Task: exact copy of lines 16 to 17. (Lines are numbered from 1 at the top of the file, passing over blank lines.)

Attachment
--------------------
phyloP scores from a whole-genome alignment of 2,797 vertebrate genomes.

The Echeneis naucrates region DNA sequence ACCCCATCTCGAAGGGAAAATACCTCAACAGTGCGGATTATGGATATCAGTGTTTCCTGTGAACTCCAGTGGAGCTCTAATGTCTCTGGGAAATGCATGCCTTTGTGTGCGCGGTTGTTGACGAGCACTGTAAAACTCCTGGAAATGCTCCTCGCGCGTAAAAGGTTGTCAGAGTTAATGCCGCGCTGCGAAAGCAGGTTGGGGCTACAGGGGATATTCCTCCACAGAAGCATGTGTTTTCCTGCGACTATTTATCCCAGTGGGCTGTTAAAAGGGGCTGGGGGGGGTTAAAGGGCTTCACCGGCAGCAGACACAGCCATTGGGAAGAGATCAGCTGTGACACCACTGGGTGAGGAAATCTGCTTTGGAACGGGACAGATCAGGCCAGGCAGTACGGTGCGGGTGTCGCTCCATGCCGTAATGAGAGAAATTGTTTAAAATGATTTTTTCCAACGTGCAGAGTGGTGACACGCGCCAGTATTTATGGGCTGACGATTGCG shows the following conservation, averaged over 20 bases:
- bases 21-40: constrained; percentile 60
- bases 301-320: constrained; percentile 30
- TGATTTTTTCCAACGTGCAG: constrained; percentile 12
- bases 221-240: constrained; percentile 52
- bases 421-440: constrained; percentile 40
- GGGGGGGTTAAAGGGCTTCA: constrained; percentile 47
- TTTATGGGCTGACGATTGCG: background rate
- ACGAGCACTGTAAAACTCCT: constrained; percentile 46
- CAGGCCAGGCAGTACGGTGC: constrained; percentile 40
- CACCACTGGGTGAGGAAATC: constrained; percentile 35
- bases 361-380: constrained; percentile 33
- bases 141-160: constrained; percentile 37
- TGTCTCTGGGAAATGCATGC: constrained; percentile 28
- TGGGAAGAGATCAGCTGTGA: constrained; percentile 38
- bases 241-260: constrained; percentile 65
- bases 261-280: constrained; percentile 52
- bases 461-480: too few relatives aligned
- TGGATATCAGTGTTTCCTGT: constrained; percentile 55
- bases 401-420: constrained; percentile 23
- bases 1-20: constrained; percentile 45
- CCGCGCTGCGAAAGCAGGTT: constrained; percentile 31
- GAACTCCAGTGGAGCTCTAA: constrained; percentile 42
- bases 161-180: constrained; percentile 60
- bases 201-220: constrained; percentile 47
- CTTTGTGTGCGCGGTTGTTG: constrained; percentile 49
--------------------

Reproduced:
- TGGGAAGAGATCAGCTGTGA: constrained; percentile 38
- bases 241-260: constrained; percentile 65